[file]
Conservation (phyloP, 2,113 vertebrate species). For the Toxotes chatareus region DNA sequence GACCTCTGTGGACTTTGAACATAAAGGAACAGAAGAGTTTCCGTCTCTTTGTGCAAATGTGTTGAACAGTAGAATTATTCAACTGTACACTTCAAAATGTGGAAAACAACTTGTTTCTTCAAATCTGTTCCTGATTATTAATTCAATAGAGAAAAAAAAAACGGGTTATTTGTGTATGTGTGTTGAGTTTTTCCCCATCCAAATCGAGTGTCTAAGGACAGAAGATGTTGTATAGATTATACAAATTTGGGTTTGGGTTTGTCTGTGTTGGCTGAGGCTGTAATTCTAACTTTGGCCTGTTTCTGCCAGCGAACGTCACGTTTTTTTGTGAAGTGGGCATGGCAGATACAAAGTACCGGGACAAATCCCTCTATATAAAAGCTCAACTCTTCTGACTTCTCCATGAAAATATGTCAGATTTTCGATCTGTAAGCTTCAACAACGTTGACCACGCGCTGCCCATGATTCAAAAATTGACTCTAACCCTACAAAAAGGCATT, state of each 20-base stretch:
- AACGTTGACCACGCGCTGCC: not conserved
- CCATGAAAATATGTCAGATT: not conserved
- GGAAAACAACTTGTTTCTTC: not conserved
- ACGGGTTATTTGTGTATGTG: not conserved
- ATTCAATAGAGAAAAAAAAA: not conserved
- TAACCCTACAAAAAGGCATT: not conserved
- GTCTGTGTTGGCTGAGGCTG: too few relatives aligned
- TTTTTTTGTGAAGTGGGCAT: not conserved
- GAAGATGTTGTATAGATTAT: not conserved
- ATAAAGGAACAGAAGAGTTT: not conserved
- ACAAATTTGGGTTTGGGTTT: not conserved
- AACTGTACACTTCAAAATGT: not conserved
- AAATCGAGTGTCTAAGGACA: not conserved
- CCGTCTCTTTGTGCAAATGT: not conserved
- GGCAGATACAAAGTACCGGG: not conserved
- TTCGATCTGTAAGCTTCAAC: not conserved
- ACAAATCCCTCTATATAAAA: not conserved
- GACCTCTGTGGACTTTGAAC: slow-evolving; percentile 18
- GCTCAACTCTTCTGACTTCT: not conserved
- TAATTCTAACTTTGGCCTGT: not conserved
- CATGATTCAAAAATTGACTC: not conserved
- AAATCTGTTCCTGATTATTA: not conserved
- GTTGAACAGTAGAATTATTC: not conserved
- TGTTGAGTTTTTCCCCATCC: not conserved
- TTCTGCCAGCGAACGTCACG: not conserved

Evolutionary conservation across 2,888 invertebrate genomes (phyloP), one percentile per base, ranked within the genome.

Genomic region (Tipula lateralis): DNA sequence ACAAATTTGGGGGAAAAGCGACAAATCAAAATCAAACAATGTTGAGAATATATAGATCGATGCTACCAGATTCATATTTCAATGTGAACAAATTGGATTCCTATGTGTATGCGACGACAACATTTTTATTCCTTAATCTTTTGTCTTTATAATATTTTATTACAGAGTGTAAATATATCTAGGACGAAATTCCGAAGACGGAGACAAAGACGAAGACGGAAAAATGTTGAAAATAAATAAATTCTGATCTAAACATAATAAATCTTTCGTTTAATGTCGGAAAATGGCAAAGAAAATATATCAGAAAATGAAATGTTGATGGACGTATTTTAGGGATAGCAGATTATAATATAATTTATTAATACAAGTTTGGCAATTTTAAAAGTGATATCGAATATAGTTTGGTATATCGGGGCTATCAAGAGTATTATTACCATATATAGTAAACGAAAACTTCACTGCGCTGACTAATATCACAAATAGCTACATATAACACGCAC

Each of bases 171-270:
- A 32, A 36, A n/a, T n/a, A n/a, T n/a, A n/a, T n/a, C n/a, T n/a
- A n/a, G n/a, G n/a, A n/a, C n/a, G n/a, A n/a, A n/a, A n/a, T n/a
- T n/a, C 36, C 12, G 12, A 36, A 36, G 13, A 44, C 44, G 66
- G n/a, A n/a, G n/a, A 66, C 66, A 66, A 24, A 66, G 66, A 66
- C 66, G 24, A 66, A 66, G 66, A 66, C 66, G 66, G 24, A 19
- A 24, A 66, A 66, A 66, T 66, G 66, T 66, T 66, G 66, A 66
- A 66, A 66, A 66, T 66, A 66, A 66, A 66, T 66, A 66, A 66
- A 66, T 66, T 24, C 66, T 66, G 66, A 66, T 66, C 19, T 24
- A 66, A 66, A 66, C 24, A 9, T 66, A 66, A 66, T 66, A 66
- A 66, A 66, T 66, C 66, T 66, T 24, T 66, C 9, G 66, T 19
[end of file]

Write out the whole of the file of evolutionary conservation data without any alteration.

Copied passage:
Conservation (phyloP, 2,113 vertebrate species). For the Toxotes chatareus region DNA sequence GACCTCTGTGGACTTTGAACATAAAGGAACAGAAGAGTTTCCGTCTCTTTGTGCAAATGTGTTGAACAGTAGAATTATTCAACTGTACACTTCAAAATGTGGAAAACAACTTGTTTCTTCAAATCTGTTCCTGATTATTAATTCAATAGAGAAAAAAAAAACGGGTTATTTGTGTATGTGTGTTGAGTTTTTCCCCATCCAAATCGAGTGTCTAAGGACAGAAGATGTTGTATAGATTATACAAATTTGGGTTTGGGTTTGTCTGTGTTGGCTGAGGCTGTAATTCTAACTTTGGCCTGTTTCTGCCAGCGAACGTCACGTTTTTTTGTGAAGTGGGCATGGCAGATACAAAGTACCGGGACAAATCCCTCTATATAAAAGCTCAACTCTTCTGACTTCTCCATGAAAATATGTCAGATTTTCGATCTGTAAGCTTCAACAACGTTGACCACGCGCTGCCCATGATTCAAAAATTGACTCTAACCCTACAAAAAGGCATT, state of each 20-base stretch:
- AACGTTGACCACGCGCTGCC: not conserved
- CCATGAAAATATGTCAGATT: not conserved
- GGAAAACAACTTGTTTCTTC: not conserved
- ACGGGTTATTTGTGTATGTG: not conserved
- ATTCAATAGAGAAAAAAAAA: not conserved
- TAACCCTACAAAAAGGCATT: not conserved
- GTCTGTGTTGGCTGAGGCTG: too few relatives aligned
- TTTTTTTGTGAAGTGGGCAT: not conserved
- GAAGATGTTGTATAGATTAT: not conserved
- ATAAAGGAACAGAAGAGTTT: not conserved
- ACAAATTTGGGTTTGGGTTT: not conserved
- AACTGTACACTTCAAAATGT: not conserved
- AAATCGAGTGTCTAAGGACA: not conserved
- CCGTCTCTTTGTGCAAATGT: not conserved
- GGCAGATACAAAGTACCGGG: not conserved
- TTCGATCTGTAAGCTTCAAC: not conserved
- ACAAATCCCTCTATATAAAA: not conserved
- GACCTCTGTGGACTTTGAAC: slow-evolving; percentile 18
- GCTCAACTCTTCTGACTTCT: not conserved
- TAATTCTAACTTTGGCCTGT: not conserved
- CATGATTCAAAAATTGACTC: not conserved
- AAATCTGTTCCTGATTATTA: not conserved
- GTTGAACAGTAGAATTATTC: not conserved
- TGTTGAGTTTTTCCCCATCC: not conserved
- TTCTGCCAGCGAACGTCACG: not conserved

Evolutionary conservation across 2,888 invertebrate genomes (phyloP), one percentile per base, ranked within the genome.

Genomic region (Tipula lateralis): DNA sequence ACAAATTTGGGGGAAAAGCGACAAATCAAAATCAAACAATGTTGAGAATATATAGATCGATGCTACCAGATTCATATTTCAATGTGAACAAATTGGATTCCTATGTGTATGCGACGACAACATTTTTATTCCTTAATCTTTTGTCTTTATAATATTTTATTACAGAGTGTAAATATATCTAGGACGAAATTCCGAAGACGGAGACAAAGACGAAGACGGAAAAATGTTGAAAATAAATAAATTCTGATCTAAACATAATAAATCTTTCGTTTAATGTCGGAAAATGGCAAAGAAAATATATCAGAAAATGAAATGTTGATGGACGTATTTTAGGGATAGCAGATTATAATATAATTTATTAATACAAGTTTGGCAATTTTAAAAGTGATATCGAATATAGTTTGGTATATCGGGGCTATCAAGAGTATTATTACCATATATAGTAAACGAAAACTTCACTGCGCTGACTAATATCACAAATAGCTACATATAACACGCAC

Each of bases 171-270:
- A 32, A 36, A n/a, T n/a, A n/a, T n/a, A n/a, T n/a, C n/a, T n/a
- A n/a, G n/a, G n/a, A n/a, C n/a, G n/a, A n/a, A n/a, A n/a, T n/a
- T n/a, C 36, C 12, G 12, A 36, A 36, G 13, A 44, C 44, G 66
- G n/a, A n/a, G n/a, A 66, C 66, A 66, A 24, A 66, G 66, A 66
- C 66, G 24, A 66, A 66, G 66, A 66, C 66, G 66, G 24, A 19
- A 24, A 66, A 66, A 66, T 66, G 66, T 66, T 66, G 66, A 66
- A 66, A 66, A 66, T 66, A 66, A 66, A 66, T 66, A 66, A 66
- A 66, T 66, T 24, C 66, T 66, G 66, A 66, T 66, C 19, T 24
- A 66, A 66, A 66, C 24, A 9, T 66, A 66, A 66, T 66, A 66
- A 66, A 66, T 66, C 66, T 66, T 24, T 66, C 9, G 66, T 19